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Transient Familial Neonatal Hyperbilirubinemia

Lucey-Driscoll Syndrome


Presentation

  • An 8-page color insert presents over 40 photos that visually demonstrate key assessment findings for ear, skin, and other conditions. NEW![books.google.com]
  • Acronym HBLRTFN Synonyms Lucey-Driscoll syndrome Disclaimer Any medical or genetic information present in this entry is provided for research, educational and informational purposes only.[uniprot.org]
  • Bilirubin is a product that is yellow in color and is usually present the most in the liver, gallbladder, and urine. When bilirubin levels get too high in the blood, they are poisonous to the brain.[diseaseinfosearch.org]
  • Infants with galactosemia typically present with poor feeding, emesis, abdominal distention, failure to thrive, and hypoglycemia.[aneskey.com]
Asymptomatic
  • الصفحة 476 - M, et al: e Antigen and anti-e in the serum of asymptomatic carrier mothers as indicators of positive and negative transmission of hepatitis B virus to their infants. N Engl J Med 1976:294:647-649 17. ‏ الصفحة 336 - RS, et al.[books.google.com]
  • As the liver matures, infants become asymptomatic until later in life, when they can present with intermittent hyperbilirubinemia ( 74 ). Diagnosis and management.[nature.com]
  • 結節性多発性動脈炎 polyarteritis nodosa 血栓症 thrombosis 限局性結節性過形成 focal nodular hyperplasia 原発性肝癌 primary liver cancer 原発性硬化性胆管炎 primary sclerosing cholangitis 原発性胆汁性肝硬変 primary biliary cirrhosis 症候性原発性胆汁性肝硬変 symptomatic primary biliary cirrhosis 無症候性原発性胆汁性肝硬変 asymptomatic[jsge.or.jp]
  • Of these, greenstick fractures are the most frequent and are usually asymptomatic.[aafp.org]
  • […] occurring in siblings or cousins, but also some mother/father-daughter/sons) [ 28 ].Further evidence for a familial component comes from a French study which reported that 21.4 percent of first degree relatives of patients with congenital hypothyroidism had asymptomatic[ojrd.biomedcentral.com]
Anemia
  • New chapters, expanded and updated coverage, increased worldwide perspectives, and many new contributors keep you current on the late preterm infant, the fetal origins of adult disease, neonatal anemia, genetic disorders, and more. "...a valuable reference[books.google.com]
  • Other extrinsic causes of RBC destruction include the autoimmune, microangiopathic, and drug-induced hemolytic anemias.[aneskey.com]
  • Also, ecchymoses or petechiae (suggestive of hemolytic anemia) are noted. The physical examination should focus on signs of causative disorders.[merckmanuals.com]
  • […] hydrometrocolpos, ovarian mass (simple cyst, torsion, teratoma) Hepatobiliary masses : infections (viruses, bacteria), lysosomal storage diseases (glycogen storage diseases), congestive heart failure, tumors (hepatoblastoma), choledochal cyst, hemolytic anemias[ccfpprep.com]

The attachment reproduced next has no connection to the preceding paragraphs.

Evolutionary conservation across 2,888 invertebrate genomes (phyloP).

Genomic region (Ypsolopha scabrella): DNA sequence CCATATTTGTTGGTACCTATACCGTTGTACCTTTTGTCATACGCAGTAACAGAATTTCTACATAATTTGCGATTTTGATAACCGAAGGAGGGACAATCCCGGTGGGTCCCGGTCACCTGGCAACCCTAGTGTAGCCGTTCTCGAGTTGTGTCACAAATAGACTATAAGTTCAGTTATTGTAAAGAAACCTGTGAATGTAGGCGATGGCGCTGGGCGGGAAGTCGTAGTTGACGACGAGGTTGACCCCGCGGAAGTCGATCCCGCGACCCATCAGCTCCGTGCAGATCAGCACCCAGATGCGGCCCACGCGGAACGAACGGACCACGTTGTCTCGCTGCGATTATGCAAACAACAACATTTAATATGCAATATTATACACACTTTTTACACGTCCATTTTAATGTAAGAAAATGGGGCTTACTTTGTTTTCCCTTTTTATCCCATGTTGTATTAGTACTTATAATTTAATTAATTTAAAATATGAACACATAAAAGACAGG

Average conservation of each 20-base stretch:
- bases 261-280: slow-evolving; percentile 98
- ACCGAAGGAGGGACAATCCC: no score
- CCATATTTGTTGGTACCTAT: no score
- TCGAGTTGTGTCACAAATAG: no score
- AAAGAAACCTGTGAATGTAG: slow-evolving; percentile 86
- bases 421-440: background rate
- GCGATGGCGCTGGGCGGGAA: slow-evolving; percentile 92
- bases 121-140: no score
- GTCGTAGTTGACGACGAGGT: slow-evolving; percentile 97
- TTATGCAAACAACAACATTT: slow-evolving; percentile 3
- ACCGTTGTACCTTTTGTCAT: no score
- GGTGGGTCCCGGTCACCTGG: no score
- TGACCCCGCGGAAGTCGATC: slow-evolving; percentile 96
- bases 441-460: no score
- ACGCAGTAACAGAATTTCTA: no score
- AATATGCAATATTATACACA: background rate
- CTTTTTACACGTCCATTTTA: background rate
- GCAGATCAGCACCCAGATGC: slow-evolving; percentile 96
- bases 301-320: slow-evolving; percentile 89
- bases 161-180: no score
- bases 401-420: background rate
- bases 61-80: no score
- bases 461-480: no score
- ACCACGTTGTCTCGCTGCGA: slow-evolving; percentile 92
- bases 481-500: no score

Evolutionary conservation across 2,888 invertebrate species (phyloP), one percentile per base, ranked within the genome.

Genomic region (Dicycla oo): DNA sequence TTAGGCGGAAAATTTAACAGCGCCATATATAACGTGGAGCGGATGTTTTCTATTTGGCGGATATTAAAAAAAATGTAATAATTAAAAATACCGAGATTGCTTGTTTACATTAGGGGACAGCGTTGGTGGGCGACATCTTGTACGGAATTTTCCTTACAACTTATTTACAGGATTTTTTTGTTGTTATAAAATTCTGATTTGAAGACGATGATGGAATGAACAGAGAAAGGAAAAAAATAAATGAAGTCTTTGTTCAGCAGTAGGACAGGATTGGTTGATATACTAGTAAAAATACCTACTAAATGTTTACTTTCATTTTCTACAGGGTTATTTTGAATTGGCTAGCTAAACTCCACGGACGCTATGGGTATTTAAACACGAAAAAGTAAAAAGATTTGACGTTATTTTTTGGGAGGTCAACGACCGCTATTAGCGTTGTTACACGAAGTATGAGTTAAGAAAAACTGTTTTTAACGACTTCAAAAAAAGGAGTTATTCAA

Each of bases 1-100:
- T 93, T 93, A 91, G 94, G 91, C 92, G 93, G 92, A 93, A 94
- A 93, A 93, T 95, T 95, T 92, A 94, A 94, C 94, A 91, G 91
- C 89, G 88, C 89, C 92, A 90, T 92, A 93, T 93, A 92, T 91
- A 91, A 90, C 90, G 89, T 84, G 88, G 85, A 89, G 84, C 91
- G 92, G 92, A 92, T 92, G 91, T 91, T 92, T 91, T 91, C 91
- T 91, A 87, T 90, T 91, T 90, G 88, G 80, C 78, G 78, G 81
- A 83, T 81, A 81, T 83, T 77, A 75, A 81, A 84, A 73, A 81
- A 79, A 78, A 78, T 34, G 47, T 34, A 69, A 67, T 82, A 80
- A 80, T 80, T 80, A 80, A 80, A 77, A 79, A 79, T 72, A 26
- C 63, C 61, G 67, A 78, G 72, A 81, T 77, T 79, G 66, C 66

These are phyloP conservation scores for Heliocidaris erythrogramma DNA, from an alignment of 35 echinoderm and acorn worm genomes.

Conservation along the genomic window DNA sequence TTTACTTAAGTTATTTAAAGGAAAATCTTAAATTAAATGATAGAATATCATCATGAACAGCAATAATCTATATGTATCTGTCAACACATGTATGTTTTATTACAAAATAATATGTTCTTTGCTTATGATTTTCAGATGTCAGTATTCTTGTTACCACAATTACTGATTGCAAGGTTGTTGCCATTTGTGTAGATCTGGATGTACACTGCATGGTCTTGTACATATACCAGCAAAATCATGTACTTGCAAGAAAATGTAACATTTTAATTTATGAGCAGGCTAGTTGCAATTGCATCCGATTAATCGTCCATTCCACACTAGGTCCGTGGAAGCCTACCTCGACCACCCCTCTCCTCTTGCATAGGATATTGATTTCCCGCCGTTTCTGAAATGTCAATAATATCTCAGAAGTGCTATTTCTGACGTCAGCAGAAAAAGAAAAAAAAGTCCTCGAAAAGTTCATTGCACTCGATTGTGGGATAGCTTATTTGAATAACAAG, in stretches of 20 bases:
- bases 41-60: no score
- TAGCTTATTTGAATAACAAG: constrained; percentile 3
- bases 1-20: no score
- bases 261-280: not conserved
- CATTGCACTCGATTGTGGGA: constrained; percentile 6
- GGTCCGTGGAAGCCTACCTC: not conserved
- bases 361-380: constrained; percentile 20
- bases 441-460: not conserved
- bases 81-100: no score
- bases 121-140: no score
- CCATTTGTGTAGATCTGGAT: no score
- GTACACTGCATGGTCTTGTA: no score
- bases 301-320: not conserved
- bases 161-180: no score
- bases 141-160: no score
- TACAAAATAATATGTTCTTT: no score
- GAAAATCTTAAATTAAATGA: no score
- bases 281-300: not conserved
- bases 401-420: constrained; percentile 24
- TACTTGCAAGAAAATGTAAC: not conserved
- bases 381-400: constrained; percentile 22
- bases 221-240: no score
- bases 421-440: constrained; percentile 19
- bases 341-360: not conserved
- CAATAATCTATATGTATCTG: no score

• カルニチン欠乏症 carnitine deficiency カロリ病 Maladie de Caroli (仏), Caroli disease カロチン血症 carotenemia 川崎病 Kawasaki disease 肝アスペルギルス症 hepatic aspergillosis 肝アミロイドーシス,アミロイド肝 hepatic amyloidosis, amyloid liver 肝炎 hepatitis 肝炎後再生不良性貧血 hepatitis-associated aplastic anemia[jsge.or.jp]
Jaundice
  • Quick Summary: There are several types of jaundice that affect a newborn child Breastfeeding Jaundice is a common disorder affecting healthy infants shortly after birth.[dovemed.com]
  • It is different from breast feeding-associated jaundice (breast-fed infants have higher bilirubin levels than formula-fed ones).[en.wikipedia.org]
  • Format Definition A condition characterized by excessive concentration of bilirubin in the blood, which may lead to jaundice. Breast milk jaundice is a common problem in nursing infants.[uniprot.org]
  • It is different from breast milk jaundice (breast-fed infants have higher bilirubin levels than formula-fed ones).[wikidoc.org]
  • It is different from breast feeding-associated jaundice (breast-fed infants have higher bilirubin levels than formula-fed ones). Genetics Lucey–Driscoll syndrome has an autosomal recessive pattern of inheritance.[ipfs.io]
Neonatal Jaundice
  • Research of Lucey-driscoll Syndrome (disorder) has been linked to Hyperbilirubinemia, Hereditary, Hyperbilirubinemia, Neonatal, Neonatal Jaundice, Kernicterus, Hyperbilirubinemia.[novusbio.com]
  • Preferred Name Fetal and neonatal jaundice, NOS Synonyms Physiologic jaundice in newborn, NOS ID altLabel Physiologic jaundice in newborn, NOS Neonatal jaundice, NOS Foetal and neonatal jaundice, NOS Neonatal hyperbilirubinemia, NOS cui C0857007 C0022353[purl.bioontology.org]
  • In Neonatal Jaundice; i Maisels, M. J.; Watchko, J. F., Eds.; Harwood Acadernic Publishers, Amsterdam, pp.139-168 3. Dennery, P. A. (2001) Toe biology of heme oxygenase during development. NeoReviews 2, e67-e72. 4. Gale. R.; Seidman, D.[revistas.unilibre.edu.co]